(But I Think you’ve got a typo in your fourth paragraph – pretty sure you mean to say Greens vote much higher in the south than the north, rather than the other way around).

  2. Greens are no longer a ‘beyond left and right’ party but part of the ‘left’ and understandings of what it means to be ‘left’ have changed in way that makes left less attractive to ‘white working class’ voters that are well represented outside Hobart. Federal Labor will have to work hard in Lyons next year.

  3. The redistribution over the last decade of Bridgewater and Old Beach from Franklin to Lyons would partially explain the increased Green divergence between those two. That was around 7000 or so electors all up, and those areas are some of the weakest for the Greens: Franklin transferred its most anti-Green areas into Lyons.

  4. In the case of the Greens you would have to put some of this down to incumbency.

    Fail to win in a district and all of a sudden the next election is much harder to win. You could have anticipated that the safer Southern seats and the tenuous Northern seats would drift apart.

    It’s quite ominous that the Libs have an advantage in 3 out of 5 electorates. Systematically it means they are more likely to win than in a purely proportional system. The “left” have to win 3 seats in one of their 3 “weak” electorates.

    (I don’t think relying on a 4th Clarke MP while having only 2 from the 3 north districts would be a serious prospect)

  5. The gains of the Liberals in the less urban north is consistent with the trend in many places toward population density being a key indicator of voting patterns, with more conservative parties appealing more to people in lower density areas. With the long term trend toward urbanisation (all be it slowed by COVID mainstreaming work from home, all be it possibly less apparent in Tasmania due to inter-state migration to Tasmania including significant migration to Hobart, and international migration halted), Lyons will probably gradually shift south (potentially at some point causing a reorganisation of Hobart seats so Franklin is not split by the lower Derwent and Clark), however, the urbanisation effect of this will be (at least temporarily) reduced by gradually loosing parts of Launceston.

    On the Greens vote it must be noted that the Animal Justice Party ran this time in 4 seats (not Braddon), likely eating into the Green vote in those seats. The independent Craig Garland in Braddon also apparently has some environmental leanings, without being a full Greens, likely attracting some soft Green voters away from the Greens over the last 2 elections.

  6. The really interesting question is what bearing this might have on Lyons in the fed election (later this year !?).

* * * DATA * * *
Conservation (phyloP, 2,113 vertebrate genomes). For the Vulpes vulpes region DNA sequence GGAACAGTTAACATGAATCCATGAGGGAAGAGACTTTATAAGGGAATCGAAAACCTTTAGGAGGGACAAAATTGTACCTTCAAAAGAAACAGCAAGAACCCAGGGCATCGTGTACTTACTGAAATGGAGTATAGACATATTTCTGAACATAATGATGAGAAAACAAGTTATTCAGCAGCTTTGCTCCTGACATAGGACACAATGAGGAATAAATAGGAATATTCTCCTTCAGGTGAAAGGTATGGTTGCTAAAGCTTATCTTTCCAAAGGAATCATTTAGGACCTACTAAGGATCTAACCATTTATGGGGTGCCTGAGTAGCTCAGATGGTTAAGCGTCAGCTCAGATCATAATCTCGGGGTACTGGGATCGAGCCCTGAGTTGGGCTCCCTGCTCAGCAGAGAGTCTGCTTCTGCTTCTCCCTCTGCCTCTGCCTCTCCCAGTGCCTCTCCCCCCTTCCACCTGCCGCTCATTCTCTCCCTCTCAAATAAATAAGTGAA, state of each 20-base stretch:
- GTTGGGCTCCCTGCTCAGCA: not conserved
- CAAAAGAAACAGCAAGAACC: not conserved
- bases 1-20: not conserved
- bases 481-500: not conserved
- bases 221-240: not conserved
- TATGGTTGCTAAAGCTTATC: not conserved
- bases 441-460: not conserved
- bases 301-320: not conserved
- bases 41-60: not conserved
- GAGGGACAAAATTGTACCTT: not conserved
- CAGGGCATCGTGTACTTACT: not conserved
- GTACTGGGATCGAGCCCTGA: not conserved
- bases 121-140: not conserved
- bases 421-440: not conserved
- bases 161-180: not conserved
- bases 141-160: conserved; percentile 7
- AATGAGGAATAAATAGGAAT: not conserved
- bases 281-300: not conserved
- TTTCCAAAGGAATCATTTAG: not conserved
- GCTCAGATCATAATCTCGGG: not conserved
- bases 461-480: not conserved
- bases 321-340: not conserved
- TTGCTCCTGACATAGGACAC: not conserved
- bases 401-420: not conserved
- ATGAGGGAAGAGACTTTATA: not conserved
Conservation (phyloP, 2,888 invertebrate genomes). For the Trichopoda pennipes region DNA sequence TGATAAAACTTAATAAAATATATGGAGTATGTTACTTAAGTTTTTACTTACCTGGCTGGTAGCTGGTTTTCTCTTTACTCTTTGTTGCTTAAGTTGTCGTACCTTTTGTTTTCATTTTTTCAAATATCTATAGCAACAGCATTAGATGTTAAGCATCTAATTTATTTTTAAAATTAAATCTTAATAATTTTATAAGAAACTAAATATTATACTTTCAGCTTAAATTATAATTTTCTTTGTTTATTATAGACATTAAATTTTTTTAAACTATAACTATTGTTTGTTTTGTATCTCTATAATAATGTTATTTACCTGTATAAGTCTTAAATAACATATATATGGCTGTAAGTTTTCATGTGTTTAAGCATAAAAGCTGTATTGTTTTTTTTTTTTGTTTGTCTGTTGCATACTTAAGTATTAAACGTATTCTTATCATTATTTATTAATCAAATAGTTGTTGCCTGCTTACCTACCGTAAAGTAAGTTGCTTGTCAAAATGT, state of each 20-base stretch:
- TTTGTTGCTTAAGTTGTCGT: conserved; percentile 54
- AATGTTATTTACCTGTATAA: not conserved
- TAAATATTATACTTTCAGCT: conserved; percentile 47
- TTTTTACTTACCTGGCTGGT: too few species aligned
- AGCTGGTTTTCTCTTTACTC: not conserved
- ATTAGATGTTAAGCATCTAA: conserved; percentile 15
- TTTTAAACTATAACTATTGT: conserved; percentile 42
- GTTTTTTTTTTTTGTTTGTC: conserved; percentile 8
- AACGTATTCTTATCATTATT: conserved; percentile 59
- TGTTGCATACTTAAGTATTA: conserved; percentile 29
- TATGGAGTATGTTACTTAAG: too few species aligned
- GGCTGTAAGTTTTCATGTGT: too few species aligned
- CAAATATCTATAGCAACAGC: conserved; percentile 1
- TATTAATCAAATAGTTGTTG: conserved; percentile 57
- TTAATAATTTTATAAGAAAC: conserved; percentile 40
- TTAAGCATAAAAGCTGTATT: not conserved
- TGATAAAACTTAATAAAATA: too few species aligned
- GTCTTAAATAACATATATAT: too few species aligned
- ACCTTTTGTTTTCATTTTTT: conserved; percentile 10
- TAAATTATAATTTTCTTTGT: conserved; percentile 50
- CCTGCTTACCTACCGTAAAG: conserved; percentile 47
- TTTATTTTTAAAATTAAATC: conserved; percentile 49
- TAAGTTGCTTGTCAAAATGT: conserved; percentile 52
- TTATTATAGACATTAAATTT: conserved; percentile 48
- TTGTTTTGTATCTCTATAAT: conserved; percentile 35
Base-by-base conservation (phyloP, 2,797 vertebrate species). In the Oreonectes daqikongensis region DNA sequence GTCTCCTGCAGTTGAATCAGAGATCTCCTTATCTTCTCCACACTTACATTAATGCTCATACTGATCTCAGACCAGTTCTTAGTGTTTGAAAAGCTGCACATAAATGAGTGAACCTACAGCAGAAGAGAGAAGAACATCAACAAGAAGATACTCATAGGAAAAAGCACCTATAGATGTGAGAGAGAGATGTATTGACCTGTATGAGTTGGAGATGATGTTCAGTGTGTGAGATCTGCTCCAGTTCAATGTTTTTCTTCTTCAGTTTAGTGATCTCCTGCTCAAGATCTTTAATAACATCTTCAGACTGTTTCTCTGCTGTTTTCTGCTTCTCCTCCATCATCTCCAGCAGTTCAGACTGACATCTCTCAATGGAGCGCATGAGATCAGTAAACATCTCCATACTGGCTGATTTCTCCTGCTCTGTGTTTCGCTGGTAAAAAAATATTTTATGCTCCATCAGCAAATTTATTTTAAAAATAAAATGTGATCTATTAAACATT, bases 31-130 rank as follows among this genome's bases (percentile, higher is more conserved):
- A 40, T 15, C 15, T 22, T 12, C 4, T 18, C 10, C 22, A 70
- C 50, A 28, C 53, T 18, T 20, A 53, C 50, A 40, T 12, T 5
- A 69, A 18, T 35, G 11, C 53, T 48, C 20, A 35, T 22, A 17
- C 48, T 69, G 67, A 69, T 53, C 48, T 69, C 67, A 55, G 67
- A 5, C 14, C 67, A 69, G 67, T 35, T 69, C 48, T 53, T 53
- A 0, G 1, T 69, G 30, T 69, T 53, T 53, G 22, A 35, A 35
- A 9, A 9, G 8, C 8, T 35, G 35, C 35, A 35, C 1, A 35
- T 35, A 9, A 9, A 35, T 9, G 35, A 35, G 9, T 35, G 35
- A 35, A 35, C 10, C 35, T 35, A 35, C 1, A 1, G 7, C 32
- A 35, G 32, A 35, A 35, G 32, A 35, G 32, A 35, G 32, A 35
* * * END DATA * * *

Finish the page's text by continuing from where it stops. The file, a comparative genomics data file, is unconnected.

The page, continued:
In 2019 the non left vote was splintered & perhaps retarded by a very large field ON, NAT, PUP, LIB etc.
    Lyons swung 1.4% to ALP 2pp., as opposed to 6-7% Bass, & Braddon. Yes they aren’t the same But perhaps the divergence has been exacerbated . there appears that a further movement (in voting intentions) has occurred, beyond an understandable correction, or compensation.

    Lyon’s seems to have a 5% margin which would seem quite safe. But is it really ?. Perhaps the real margin is far less ?

    Brian Mitchell has has his sophomore swing, has it translated into a personal vote, & will it be enough ?

  7. Cassy O’Connor’s position as leader of the Greens is untenable. for 2 elections in a row they won 2 seats which is down from 3 in 2014 which was already considered a disaster for them. They did very poorly in the north.

    The Greens need to learn and rebuild from this. I disagree with the notion that the Greens and Labor should merge because if they do then that would be electoral suicide as most moderates including myself wouldn’t consider voting Labor again (Not to mention I’ve already decided I won’t be voting for them at the next election)

    The Liberal party did well in Clark thanks to the vote splitting caused by the independents and the Greens causing Labor to win only 1 seat in a place that usually is very socially progressive, It is unthinkable to believe Labor is getting less seats in Clark than in Braddon but it looks as if that has just happened.

    The big winner is Peter Gutwein every other leader is a loser and even if the Liberals only win 12 seats that is still a victory because they did win the most votes and it is clear most Tasmanians want a Liberal government. The shenanigans are over it is time for both Labor and the Greens state leaders to both resign and start a new chapter in Tasmanian politics.

  8. The difference between state and federal in Lyons and bass is large.The key to Lyons is personal votes.. Burr and Dick Adams both had this..Bass at a federal level was ultra marginal…. But voted over 60% liberal. There is obviously lots of cross voting.

  9. @ Daniel
    When have the Greens ever “learned” anything !?. “Rebuild” from what into what !?
    How is O’Connor’s “position” untenable?. The woman made a speech that made Okscschott’s interminable rambling nonsense appear like a brief comment !.

    “Clueless Cassie” seems intent on preaching lecturing, & righteously informing us all of the holy truth. Her truth.
    Until the Greens can grasp the concept of having an interest in the views of others (democracy !) they will remain a party of protest & complete irrelevance.
    What would be accomplished by the leaders resigning ? Would their successors be any better, more competent, or talented. OTH they would obviously be less experienced. My suggestion would be that they need leaders that can learn how to learn. To learn how to apply all this experience (of failure)

  10. The Greens should be thinking about having 2 candidates be prominent in Clark at the next election, to maximise their chances at 2 seats (like they did in Kurrajong in the ACT in 2020), although that would probably exacerbate the north-south divide. Their chances are increased if only 1 independent gets up.

  11. Mick
    Yes but there was “cross voting ” In Bass, & Braddon too. Now there isn’t or very much. There does appear to be far more mobility in voting, at whatever level.

  12. In Lyons at the federal election, the Liberal was disendorsed.

    I imagine that explains any differences between it and Bass/Braddon, in comparing the recent state and federal results. IMHO it would have likely gone Liberal in 2019 with a decent non-controversial candidate.

Comments are closed.